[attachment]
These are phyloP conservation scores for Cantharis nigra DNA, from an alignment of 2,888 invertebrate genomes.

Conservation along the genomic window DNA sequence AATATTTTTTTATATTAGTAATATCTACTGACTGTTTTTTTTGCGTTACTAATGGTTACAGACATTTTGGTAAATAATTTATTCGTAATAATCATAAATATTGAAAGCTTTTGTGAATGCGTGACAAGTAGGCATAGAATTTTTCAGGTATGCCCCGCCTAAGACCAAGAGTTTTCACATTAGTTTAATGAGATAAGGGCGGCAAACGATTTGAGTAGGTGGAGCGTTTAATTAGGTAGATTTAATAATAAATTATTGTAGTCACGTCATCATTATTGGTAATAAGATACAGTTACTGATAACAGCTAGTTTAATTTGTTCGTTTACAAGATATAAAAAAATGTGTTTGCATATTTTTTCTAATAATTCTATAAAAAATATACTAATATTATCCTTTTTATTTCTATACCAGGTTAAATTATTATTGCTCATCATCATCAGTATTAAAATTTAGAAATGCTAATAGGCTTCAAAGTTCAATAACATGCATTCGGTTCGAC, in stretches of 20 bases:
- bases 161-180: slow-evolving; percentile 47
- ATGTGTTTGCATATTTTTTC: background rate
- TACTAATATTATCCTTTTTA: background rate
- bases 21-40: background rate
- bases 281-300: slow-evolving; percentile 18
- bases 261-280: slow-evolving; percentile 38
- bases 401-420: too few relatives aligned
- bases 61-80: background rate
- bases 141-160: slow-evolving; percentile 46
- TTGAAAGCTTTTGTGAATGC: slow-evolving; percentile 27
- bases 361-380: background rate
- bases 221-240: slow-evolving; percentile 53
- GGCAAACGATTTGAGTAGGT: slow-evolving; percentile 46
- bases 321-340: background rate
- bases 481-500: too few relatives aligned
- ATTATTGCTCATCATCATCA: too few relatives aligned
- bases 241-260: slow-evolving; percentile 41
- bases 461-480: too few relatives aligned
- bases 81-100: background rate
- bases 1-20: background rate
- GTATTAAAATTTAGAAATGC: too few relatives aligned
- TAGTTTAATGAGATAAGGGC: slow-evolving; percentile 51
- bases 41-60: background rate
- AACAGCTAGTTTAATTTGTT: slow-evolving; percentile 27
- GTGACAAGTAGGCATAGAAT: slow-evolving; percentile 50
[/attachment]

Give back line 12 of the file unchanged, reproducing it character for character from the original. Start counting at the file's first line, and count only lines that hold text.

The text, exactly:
- TTGAAAGCTTTTGTGAATGC: slow-evolving; percentile 27